As you look into the future, the day may be approaching when it is time to sell your business. If so, naturally your goal will be to get the most value out of your life’s work. But the price your business will fetch on the market is reliant on many factors, some of which – like the economy – you simply cannot control.
That’s why you need to maximize influence on the aspects of your business’ value that you can control. You need to put your company in a position to reach peak value before you sell, and to do this you need a trusted partner who has been through it all before.
Through the cumulative experience of the sell-side advisors at JD Merit, we have compiled the following list of key techniques and areas of focus for business owners looking to increase the value of their business before selling.
1. Get Your Financials In Order, In Detail
You may be used to financial statements that contain only high-level information, but in order to get top dollar for your business, you also need to be able to show the nitty-gritty numbers clearly.
Rather than simply seeing a summary of how much your business earned in a specific period, a potential buyer is going to want to see how this money was earned. Each stream of revenue should be broken down into segments so potential investors can see the myriad factors that drive profits.
JD Merit recommends having an independent audit performed by a CPA. Our advice is to get this done well in advance of a potential sale date, so underlying issues can be addressed before they become obtrusive obstacles. Nothing satisfies a potential buyer’s concerns more than a report from a respected third-party auditor.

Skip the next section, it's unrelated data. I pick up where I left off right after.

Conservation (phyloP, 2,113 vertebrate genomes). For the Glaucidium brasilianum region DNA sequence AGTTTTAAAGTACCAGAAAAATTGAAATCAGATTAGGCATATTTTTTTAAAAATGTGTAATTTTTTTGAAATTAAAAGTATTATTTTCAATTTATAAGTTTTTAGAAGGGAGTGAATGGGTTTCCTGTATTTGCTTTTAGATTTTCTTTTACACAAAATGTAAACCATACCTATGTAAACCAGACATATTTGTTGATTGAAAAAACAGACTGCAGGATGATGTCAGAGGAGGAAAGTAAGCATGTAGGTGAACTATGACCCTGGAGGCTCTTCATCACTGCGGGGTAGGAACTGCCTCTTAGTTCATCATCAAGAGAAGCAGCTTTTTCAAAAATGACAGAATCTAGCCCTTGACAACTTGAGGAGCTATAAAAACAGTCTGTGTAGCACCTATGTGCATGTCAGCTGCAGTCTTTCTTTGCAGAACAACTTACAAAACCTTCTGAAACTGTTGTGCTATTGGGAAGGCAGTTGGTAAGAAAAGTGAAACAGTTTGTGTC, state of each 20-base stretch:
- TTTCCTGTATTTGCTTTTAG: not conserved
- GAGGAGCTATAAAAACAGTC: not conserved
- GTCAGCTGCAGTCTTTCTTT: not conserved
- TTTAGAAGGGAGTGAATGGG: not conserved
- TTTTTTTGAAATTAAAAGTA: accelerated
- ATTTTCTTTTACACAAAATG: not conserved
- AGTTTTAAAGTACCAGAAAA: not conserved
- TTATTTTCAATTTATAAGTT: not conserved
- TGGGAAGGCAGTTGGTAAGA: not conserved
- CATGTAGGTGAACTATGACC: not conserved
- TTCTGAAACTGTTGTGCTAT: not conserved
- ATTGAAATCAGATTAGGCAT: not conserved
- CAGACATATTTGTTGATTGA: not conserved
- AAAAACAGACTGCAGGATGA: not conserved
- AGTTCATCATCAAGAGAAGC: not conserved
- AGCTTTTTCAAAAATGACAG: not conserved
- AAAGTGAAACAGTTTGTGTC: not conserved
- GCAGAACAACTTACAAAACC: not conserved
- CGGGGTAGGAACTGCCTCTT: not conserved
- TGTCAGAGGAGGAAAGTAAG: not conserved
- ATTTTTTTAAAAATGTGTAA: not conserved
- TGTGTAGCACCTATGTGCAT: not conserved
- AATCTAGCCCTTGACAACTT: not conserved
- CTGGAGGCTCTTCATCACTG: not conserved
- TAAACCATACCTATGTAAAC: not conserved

Paying a CPA to do a deep dive into your books can be expensive, but in our experience, the expense is worth it to make your business more attractive to blue-chip buyers.
2. Address Any Existing Customer Concentration Issues
Customer concentration is when your business earns more than 20% of its revenue from one customer. This does not bode well for future potential earnings, as the risk of losing this customer (and a significant part of the company’s revenue) is far too high.
Righting this ship can take years, which is why it is important that you address these issues early on. If, however, you find you do not have time to fix the issue (as you’re selling your business in the near future), have no fear. Buyers are willing to invest in companies with customer concentration issues. Just understand that this may lower your valuation.
3. Assemble A Solid Management Team
This is particularly important if the owner is transitioning out of the business. The business should not be dependent on the owner’s personality or customer relationships. To avoid this, assemble a management team that will have the power to make decisions and systemize the day-to-day operations. That way there are fewer hiccups as the owner transitions out.
4. Consider Your Contracts And Compliance Practices
If your business has long-term contracts with customers or suppliers, make sure that these contracts can be reassigned to the purchaser of your company. Also, ensure that you’re adhering to all regulations (think HR and OSHA compliances). Keep in mind that all buyers will require at least a clean Phase 1 Environmental Study by a third party.
5. Create A Strategic Plan For Growth
Any buyer wants to know that their investment is well-positioned for future growth. A strategic plan for growth can reduce the buyer’s risk, which, as a result, can increase your company’s value.
6. Get An Outside View Of The Steps You Need To Take
One of the most difficult parts of selling your business is taking a step back to determine what steps are needed to increase your company’s value. Developing an unbiased view can be a real challenge for an owner who’s been associated with his or her business for a significant time. That’s where an investment banker comes into play. Investment bankers can offer you a different look into how best to position your business for sale.